Kindle technology allows you to build an impressive collection of stories without filling shelves upon shelves with books. This convenience makes it possible to experiment with your reading choices without making the commitment to order a book, wait for its arrival, and sticking it on your shelf. I’ve found that the Kindle has made me a much more adventurous reader.
With this new-found adventurous taste, I took a shot at reading The Brief Wondrous Life of Oscar Wao by Junot Diaz. What I discovered was a masterfully written piece of historical fiction, complete with a multiple character narrative, nerd fandom, Dominican superstition, and brutal, dictatorial murder.
As the title suggests, the story detail the life of Oscar Wao, an obese Dominican American living in New Jersey. Oscar Wao, real name Oscar de León, is a science fiction and fantasy nerd who’s obsession with all things nerdy is only rivaled with his desire to find love. He comes from a Dominican family, who also serve as focus points in the story’s complex and shifting narrative. Diaz handles his complex narrative with the grace and style one would expect out of a Pulitzer Prize winning author.
Diaz tells his narrative in the first person, from the perspective of a character that isn’t revealed until late in the story. While I will not reveal the identity of the narrator, Diaz’s adoption of the character’s voice is a heady mixture of literary wisdom and street-smart slang. This choice creates a personal connection with the books characters, to the point that readers are left feeling like personal family friends.
The setting of the story is split between New Jersey and the Dominican Republic. The novel is in no way linear, with flashbacks occurring regularly, but Diaz describes each scene with such vivid believability that readers are never left feeling lost or confused. Scenes of the Dominican Republic under a dictator’s rule come alive just as clearly as scenes from a Rutgers’s dorm room. This results in a story that reads just as much as a first-hand history lesson as it does a literary journey.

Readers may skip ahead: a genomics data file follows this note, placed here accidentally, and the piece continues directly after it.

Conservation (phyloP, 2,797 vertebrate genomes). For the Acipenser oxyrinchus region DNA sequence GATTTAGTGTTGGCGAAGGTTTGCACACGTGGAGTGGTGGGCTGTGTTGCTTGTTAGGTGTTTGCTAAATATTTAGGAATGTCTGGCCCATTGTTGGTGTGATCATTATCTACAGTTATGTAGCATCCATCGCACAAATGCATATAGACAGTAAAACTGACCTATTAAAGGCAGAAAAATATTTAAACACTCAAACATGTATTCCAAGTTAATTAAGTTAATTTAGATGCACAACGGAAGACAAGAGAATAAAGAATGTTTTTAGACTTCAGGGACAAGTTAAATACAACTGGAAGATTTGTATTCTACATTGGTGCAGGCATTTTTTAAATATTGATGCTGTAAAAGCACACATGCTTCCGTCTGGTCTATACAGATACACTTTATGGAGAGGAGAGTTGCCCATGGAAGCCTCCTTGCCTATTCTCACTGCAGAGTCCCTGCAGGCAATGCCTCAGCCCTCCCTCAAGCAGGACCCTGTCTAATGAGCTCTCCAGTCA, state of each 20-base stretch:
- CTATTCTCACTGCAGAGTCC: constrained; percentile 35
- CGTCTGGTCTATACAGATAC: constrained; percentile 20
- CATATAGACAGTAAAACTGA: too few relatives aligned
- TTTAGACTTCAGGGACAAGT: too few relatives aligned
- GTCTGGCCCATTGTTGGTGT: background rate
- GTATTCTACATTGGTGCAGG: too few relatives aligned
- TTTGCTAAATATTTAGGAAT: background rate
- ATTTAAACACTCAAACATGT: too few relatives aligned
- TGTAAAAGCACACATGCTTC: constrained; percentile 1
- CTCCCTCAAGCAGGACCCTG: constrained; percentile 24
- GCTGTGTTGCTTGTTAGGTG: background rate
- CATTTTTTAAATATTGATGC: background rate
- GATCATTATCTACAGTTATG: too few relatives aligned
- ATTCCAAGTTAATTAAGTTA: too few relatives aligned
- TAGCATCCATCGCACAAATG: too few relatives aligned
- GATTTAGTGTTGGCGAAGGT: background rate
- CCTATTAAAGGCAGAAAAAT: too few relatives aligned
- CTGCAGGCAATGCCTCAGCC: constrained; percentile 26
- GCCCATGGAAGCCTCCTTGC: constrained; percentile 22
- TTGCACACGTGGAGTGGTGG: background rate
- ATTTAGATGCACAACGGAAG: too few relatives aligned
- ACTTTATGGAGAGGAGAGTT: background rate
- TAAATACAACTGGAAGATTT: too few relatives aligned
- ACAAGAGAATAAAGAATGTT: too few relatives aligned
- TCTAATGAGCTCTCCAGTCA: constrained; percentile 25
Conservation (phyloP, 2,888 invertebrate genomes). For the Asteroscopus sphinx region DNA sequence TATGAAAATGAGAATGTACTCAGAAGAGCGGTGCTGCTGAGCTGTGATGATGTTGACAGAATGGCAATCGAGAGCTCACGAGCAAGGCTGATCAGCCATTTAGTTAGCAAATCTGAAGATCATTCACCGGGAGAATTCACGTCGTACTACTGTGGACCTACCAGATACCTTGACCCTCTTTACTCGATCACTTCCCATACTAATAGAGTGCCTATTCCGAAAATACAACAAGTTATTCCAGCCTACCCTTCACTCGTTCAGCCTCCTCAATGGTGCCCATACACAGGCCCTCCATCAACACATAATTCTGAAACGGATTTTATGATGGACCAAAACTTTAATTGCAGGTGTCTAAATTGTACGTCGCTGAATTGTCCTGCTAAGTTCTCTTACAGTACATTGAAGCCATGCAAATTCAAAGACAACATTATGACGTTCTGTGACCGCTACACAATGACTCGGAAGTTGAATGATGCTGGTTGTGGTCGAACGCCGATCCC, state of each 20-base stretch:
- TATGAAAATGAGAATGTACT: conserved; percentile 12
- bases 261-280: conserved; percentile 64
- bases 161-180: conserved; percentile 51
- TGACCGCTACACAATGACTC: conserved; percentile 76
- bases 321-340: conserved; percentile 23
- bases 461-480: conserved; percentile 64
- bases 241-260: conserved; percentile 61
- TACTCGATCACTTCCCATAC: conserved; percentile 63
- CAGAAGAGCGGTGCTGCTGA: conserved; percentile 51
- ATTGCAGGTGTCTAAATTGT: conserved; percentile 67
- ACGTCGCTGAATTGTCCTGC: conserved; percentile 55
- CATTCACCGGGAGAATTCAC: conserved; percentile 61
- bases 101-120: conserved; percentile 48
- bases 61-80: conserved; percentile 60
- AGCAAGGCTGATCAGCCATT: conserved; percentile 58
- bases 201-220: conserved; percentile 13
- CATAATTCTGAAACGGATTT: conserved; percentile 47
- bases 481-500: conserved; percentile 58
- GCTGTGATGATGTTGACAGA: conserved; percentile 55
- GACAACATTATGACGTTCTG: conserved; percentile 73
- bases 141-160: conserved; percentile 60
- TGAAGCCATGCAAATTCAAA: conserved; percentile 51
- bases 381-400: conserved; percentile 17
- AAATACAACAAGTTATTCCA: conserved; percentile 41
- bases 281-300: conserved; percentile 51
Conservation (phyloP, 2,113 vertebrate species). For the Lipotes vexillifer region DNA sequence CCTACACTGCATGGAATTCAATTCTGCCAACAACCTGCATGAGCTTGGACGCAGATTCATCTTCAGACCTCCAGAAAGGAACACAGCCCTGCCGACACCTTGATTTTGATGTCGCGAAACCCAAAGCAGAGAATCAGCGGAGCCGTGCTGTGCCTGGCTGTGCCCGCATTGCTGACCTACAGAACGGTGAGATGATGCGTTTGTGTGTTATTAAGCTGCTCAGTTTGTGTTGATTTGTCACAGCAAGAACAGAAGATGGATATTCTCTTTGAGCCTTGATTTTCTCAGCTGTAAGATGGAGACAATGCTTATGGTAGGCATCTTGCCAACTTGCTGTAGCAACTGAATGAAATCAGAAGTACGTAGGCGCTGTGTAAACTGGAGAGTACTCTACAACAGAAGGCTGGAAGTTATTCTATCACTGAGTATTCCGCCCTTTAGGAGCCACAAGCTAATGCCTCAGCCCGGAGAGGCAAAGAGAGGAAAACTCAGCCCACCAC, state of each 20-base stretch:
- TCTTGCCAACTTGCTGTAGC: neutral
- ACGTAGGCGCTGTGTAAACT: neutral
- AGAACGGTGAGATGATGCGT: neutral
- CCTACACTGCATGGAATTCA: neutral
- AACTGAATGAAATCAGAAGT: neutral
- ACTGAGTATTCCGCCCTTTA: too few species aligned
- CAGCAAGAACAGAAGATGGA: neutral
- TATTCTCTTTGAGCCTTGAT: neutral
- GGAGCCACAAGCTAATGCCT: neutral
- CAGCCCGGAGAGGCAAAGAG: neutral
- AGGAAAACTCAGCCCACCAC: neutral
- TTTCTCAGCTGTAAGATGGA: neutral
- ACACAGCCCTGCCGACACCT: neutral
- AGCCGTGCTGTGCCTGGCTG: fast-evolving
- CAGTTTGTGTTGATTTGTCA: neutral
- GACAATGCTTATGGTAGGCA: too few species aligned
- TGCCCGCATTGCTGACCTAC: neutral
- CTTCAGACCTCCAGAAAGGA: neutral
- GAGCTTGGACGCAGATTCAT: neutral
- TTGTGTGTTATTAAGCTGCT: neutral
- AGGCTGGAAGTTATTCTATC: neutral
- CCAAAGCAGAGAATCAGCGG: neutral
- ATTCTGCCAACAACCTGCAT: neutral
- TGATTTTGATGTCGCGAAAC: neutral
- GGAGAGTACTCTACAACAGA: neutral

Speaking of history, Diaz includes plenty of it in the form of hilariously written footnotes. Footnotes range from origins of Dominican superstitions to the rise and fall of the evil Trujillo regime. The regime’s leader, Rafael Leonidas Trujillo Molina was a very real dictator (though I imagine Diaz took some liberties with the colorful nicknames he provides for Trujillo). While footnotes have a reputation of being long and monotonous, Diaz makes them an exciting feature of the novel.
Dominican superstitions are also a key element of the novel, along with other aspects of Dominican identity, such as hyper-masculinity. The plot is often driven by events blamed on “fukús,” a curse from Dominican lure. The narrator often speculates that a fukú is to blame for the many misfortunes experienced by Oscar and his family. For example, when Oscar’s mother, Beli, is beat to near death, the fukú is blamed. Subsequently, when Oscar attempts suicide after a failed attempt at love, the family screams “fukú.” While superstition is at the heart of many of the De León’s misfortunes, it is not the only aspect of Dominican identity that plagues the family.
Dominican masculinity plays a major role in Oscar’s struggle. Growing up in a Dominican family, Oscar is constantly reminded of the perceived nature of Dominican men: hyper-masculine, lady’s men. With Oscar being anything but a lady’s man, he feels a constant sense of inferiority that tortures him throughout his life. Diaz’s understanding of this Dominican hyper-masculinity gives Oscar, and all the male characters, a sense of authenticity that allows readers to relate to an experience few of them likely have had.
As mentioned earlier, Diaz utilizes flashbacks throughout the novel. Unlike in other stories, the flashbacks never feel forced or inauthentic. For example, when Diaz flashback to the upbringing of Oscar’s mother, it never feels like a plot device; instead, it reads as a high point in the novel. Bali’s upbringing is an interesting mixture of tragic poverty and extreme privilege.
After being born into a wealthy Dominican family, Bali spends years in poverty after her parents were assassinated by the Trujillo regime. The juxtaposition Diaz achieves with Bali’s upbringing is an enlightening exploration into class divides. By the time readers return to the main narrative, a deep connection to and sympathy for the De León family is felt.
The climax of the narrative is somehow equally heartbreaking and cathartic. Such an experience is rare in literature, and I wouldn’t dare spoil it for potential readers. However, I will say the character of Oscar shifts from pathetic nerd to courageous hero. Diaz makes this transition without ever veering cliché or disbelief.
The Brief Wondrous Life of Oscar Wao is a masterful story that has enough historical accuracy, mainstream references, fantastical plot elements, and insights into human nature to appeal to all types of readers. No matter if you are beginning to build your Kindle library, or looking to add to you impressive collection, Diaz’s magnum opus is a must. The story will leave you wondering if those Dominican superstitions were on to something after all.
Get Junot Diaz – The Brief Wondrous Life of Oscar Wao for Kindle.